First of all, there is no doubt Mr. Freese is a writer at heart, and soul, and everywhere that's important. His words, his phrases, are organic, the kind that seem so simple yet really are not. They have layers of meanings that deserve many consequent readings. Sure, there are a few moments where I found myself wishing he'd whittled some down to their bare bones, so that the truth in what he was trying to say could come through unencumbered, but these moments were few and far between.
As far as content, the essays cover everything from Freese's favorite movies to his views on philosophy. His thoughts on education, in particular, struck me. It was surprising to read, from a former teacher, all the faults many of us see in the educational system. I found myself nodding violently at the manner he describes his struggles with a society (a world, really) that abhors creativity and that finds anyone who doesn't fit into their molds threatening. The candid manner in which he shares with the reader about his daughter's illness and consequent death is heartbreaking in the way only truthful prose can be.
This is not an essay collection for everyone. If you are looking for some quick reading that will entertain you for a few hours, then this is not it. This collection will make you think about everything around you until your head hurts and you have to put the book down. I enjoyed it very much, so I will recommend it to all of you out there who want something refreshingly, intelligently different.
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Format: Paperback
Mathematician and physicist Clifford A. Pickover has called the Möbius strip "a metaphor for change, strangeness, looping and rejuvenation." Like the surface of a Möbius strip, the thirty-six essays folded into "This Möbius Strip of Ifs" ultimately have no front or back or beginning or end because Mathias B. Freese views his life, his work and his world as a continuous and open-ended process of awareness without the conventional limitations of meaning or dogma.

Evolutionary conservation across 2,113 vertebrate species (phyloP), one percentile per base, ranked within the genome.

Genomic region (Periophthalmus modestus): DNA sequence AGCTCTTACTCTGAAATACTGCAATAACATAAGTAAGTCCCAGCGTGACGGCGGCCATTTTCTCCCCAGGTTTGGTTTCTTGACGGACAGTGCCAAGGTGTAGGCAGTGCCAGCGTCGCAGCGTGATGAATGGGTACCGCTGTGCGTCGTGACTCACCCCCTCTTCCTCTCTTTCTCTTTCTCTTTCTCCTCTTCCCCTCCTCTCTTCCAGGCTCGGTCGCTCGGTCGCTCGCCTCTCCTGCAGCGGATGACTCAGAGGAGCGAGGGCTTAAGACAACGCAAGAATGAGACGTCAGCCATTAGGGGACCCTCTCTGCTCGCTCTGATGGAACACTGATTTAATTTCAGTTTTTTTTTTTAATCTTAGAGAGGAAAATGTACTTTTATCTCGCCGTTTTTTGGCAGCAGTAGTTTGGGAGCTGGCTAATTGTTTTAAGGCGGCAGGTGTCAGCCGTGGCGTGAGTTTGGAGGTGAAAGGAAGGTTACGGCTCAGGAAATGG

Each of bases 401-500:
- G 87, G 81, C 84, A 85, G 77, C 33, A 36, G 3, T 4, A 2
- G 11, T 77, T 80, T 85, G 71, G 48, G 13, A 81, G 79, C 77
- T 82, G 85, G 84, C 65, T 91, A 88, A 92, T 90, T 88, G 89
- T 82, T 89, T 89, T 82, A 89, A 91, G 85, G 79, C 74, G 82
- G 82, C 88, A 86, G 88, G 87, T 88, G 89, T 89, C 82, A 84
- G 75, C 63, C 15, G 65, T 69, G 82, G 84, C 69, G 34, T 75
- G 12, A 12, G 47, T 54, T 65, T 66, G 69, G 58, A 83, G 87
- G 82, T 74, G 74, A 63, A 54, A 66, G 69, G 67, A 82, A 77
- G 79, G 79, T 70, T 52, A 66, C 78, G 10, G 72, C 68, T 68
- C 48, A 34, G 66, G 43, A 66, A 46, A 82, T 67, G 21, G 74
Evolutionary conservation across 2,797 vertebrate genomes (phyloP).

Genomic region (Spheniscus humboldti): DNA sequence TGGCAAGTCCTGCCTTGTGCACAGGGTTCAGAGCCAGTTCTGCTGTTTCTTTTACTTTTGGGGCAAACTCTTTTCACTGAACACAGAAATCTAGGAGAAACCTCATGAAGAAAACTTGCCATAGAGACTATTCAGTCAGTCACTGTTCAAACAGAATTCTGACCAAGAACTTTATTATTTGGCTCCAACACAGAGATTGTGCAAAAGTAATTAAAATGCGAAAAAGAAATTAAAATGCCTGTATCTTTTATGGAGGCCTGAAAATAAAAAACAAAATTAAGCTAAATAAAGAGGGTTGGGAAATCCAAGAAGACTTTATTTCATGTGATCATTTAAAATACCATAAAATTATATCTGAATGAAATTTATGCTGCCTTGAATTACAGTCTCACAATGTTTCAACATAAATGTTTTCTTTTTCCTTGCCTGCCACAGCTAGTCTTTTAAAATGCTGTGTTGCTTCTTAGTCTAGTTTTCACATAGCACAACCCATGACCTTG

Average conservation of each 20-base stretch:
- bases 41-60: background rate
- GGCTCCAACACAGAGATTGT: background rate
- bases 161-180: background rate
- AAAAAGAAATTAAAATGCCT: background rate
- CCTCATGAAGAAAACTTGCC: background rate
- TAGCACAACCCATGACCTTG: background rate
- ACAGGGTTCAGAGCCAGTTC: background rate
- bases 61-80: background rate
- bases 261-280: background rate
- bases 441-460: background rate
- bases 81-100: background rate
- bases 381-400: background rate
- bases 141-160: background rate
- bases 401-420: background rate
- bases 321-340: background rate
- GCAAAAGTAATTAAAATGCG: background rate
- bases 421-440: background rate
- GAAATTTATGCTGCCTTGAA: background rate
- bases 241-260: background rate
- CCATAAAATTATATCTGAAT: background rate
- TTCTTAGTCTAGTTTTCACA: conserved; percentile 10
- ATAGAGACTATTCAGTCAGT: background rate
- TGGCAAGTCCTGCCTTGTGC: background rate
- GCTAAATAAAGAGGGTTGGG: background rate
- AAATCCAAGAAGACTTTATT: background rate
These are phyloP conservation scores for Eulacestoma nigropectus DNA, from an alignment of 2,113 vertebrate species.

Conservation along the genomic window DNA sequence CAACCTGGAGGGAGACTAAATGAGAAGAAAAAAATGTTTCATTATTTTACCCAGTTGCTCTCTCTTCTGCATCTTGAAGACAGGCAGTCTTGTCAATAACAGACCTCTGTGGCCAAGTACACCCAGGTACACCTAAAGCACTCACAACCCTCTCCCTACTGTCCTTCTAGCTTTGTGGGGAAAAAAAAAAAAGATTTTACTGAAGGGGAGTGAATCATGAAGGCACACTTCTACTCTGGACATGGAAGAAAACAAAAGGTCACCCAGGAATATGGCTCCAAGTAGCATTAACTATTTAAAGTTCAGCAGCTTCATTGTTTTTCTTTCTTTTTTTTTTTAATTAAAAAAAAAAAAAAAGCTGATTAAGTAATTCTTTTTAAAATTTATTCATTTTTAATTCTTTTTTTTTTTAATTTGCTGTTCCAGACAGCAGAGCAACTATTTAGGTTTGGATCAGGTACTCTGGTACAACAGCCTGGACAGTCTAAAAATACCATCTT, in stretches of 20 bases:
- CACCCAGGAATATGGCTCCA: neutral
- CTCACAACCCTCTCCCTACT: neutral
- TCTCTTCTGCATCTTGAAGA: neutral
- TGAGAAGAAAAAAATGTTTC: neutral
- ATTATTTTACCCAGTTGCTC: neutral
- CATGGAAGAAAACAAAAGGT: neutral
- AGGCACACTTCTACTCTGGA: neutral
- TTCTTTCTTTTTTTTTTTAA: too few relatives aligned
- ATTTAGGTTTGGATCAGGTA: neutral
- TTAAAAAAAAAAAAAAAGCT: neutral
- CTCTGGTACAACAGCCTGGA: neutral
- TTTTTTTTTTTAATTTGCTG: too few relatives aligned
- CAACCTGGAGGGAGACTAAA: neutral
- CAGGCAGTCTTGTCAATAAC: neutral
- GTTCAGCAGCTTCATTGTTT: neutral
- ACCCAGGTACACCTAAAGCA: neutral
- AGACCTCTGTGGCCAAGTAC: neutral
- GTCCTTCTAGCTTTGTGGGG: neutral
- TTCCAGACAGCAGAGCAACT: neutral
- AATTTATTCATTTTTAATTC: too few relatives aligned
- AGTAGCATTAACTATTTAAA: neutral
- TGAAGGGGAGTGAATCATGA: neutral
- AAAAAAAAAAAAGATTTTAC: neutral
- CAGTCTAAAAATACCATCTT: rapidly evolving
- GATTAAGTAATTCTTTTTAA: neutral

In "Untidy Lives, I Say to Myself," Freese writes "That awareness of the moment or the one after that is about all this old man wants at this point in his life. I am working--by not working--on being `spot on'--love that phrase. A pastrami sandwich and a good pickle and Dr. Brown's Cel-Ray soda is an epiphany for me if I am aware of it."

Like the other eighteen essays in Part I, Knowledge is Death growing out of Freese's experiences as a writer, teacher and psychotherapist, "Untidy Lives" explores the raw awareness and infinite potentialities open to individuals who risk true autonomy. The "risk," as Jane Holt Freese suggests in her introduction, is that "to know who we are requires that we `die' to many ideas we have about ourselves. Paradoxically, this `death' quickens awareness, makes us more alive and sensitive."

In "Teachers Have No Chance to Give Their Best" and "The Unheard Scream," Freese--who taught for twenty-two years before becoming a therapist--decries the fact that school systems don't provide environments conducive to learning. We have regimentation and conformity with energy being "siphoned off into empty rituals" in a system that conditions students and teachers to accept rote truths rather than to explore oneself without boundaries.